Every month, the Great Transition Initiative invites its readers to explore a specific question relating to climate change and how we might best respond - with the author of Journey to Earthland selecting the question and managing the discussion.
Last month the theme selected was “educating for the future we want”.
I’m normally very hesitant about engaging in discussions of this topic – in which everyone professes to be an expert and in which strong prejudices are quickly on display - but I felt it was about time I pulled my disparate thoughts on the subject together, starting with a confession and personal profile.
I personally enjoyed my (state) schooling and respected my teachers (and fellow-students) - although I had no clear idea about my course of study at university and chose modern languages by default, moving in the last two years to politics and economics.
In the mid 1960s, graduates had the pick of the job market. So I had 4 different jobs in so many years - before getting my dream job as a Polytechnic Lecturer able to indulge myself for about 15 years before students complained that I was failing to give them what they required. A few years later I started a career as a consultant to government bodies in ex-communist countries - and latterly learned a lot about training…..
It’s not so long ago that kids were told that, if they did well at school, they would be rewarded with a great job – which we often kept at for our entire life. Charles Handy remembers how puzzled he was at the emphasis given to pensions when he got his first job at British Petroleum in the 1950s. Handy was the first to raise questions about ”the future of work” and went on to lead what he, later in the 1980s, designated a “portfolio” career – with jobs increasingly on short-term contracts. Education remained important in such a system – but with a greater emphasis on the post-school and university sectors.
With the increasing reality of robotisation, what advice should parents now give their children? Basically, it seems, the same message as the deschoolers of the 1960s…..rediscovering the need for creativity? The speaker in the video is education expert Sir Ken Robinson whose 3 books include "Creative Schools – the grassroots revolution that’s transforming our schools" (2015).
And, of course, the new fear - which the pandemic has intensified - is that Artificial Intelligence (AI) will further accelerate future losses. A World without Work – technology, automation and how we should respond by Donald Susskind (2019) may make grim reading – particularly when taken in conjunction with The Future of the Professions which the author penned a few years earlier with his father – but it offers a sound and balanced analysis of what awaits.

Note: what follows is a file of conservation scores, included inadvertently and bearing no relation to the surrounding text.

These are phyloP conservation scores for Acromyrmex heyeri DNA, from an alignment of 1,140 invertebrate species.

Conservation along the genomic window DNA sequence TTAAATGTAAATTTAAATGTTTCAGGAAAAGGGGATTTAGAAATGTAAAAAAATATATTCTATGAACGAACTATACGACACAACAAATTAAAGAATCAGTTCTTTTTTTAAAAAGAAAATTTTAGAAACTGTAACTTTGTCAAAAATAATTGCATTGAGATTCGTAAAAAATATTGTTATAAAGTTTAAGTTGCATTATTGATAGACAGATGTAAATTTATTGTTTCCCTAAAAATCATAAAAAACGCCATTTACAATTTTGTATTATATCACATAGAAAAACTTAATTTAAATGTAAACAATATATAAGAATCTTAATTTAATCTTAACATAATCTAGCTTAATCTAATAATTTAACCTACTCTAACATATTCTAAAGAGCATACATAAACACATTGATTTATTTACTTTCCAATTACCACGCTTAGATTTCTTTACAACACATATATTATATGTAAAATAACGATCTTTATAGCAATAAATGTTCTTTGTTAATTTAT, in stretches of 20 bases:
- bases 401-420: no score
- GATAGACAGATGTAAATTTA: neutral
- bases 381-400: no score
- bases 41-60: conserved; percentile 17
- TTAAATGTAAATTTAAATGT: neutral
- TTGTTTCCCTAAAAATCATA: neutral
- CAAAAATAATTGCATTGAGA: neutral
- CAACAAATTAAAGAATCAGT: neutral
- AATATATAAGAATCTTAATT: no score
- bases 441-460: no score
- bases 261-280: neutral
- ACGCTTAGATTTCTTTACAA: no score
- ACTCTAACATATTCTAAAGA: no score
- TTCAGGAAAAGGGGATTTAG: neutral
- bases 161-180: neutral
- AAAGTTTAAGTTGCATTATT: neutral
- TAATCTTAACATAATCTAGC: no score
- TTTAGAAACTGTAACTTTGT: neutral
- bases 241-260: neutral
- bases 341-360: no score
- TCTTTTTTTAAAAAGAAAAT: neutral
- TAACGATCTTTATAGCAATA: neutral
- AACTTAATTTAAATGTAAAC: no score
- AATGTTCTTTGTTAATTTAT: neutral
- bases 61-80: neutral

One of the interesting points it makes is that AI has developed with the speed it has not by machine intelligence aping human intelligence – but by big data crunching…..Our minds, it seems, remain intact….
And it is the working of our minds that has become the focus of a newfound interest from psychologists (and “cognitive scientists” as they rather grandly call themselves)
I had, in the 1970s, been a fan of Ivan Illich; social critic (Paul Goodman); Education Professor (Neil Postman) and adult educator and philosopher (Paulo Freire) – although working away behind the headlines loomed the more profound figure of psychologist Carl Rogers. And in 1983 fellow psychologist Howard Gardner published the book Frames of Mind – the theory of multiple intelligences whose effects are still being felt today. Five Minds for the future (2006) is a clearer statement
The public has become increasingly vexed as international league tables have demonstrated national weaknesses in systems which are now seen as crucial for a country’s economic success…..Whose advice should we heed on such things?
- Politicians – who have the authority to make changes?
- Teachers – who have the responsibility for managing the system of schooling?
- Experts – who study and monitor the workings and the performance of the system?
- Parents – who have variable degrees of responsibility, activity and expectation?
- Pupils – who have their own expectations and attitudes?
When we ask such a question, the variability of the answers is quite amazing. Each country tends to have its own pattern – with the Finnish system regularly quoted as the most successful but outlier country in which highly-trained professionals are trusted to get on with the business.
Most people would probably still respond to the question with a reference to the need for collaboration - few would trust the politicians.
And yet it’s politicians who set the pace in many countries! It’s hardly surprising that neoliberal Britain sets the most store by competition and choice for schools and parents – with “academies” being the preferred educational tool for New Labour in the period of its rule from 1997-2010.
Europe is (and remains) more consensual in its approach – with the French elitist system being the exception which is only now being challenged.
My references are always too anglo-saxon – so I was delighted to find a Dane (Knud Illeris) as the most respected European educationalist and look forward to reading his How we Learn – learning and non-learning at school and beyond (2007) as well as Contemporary Theories of Learning – learning theorists in their own words ed Knud Illeris (2018). And to reading more thoroughly this issue of a European educational journal
I’m intrigued by how little reference there is to “power” in discussion about schools, education and training and hope to turn to that next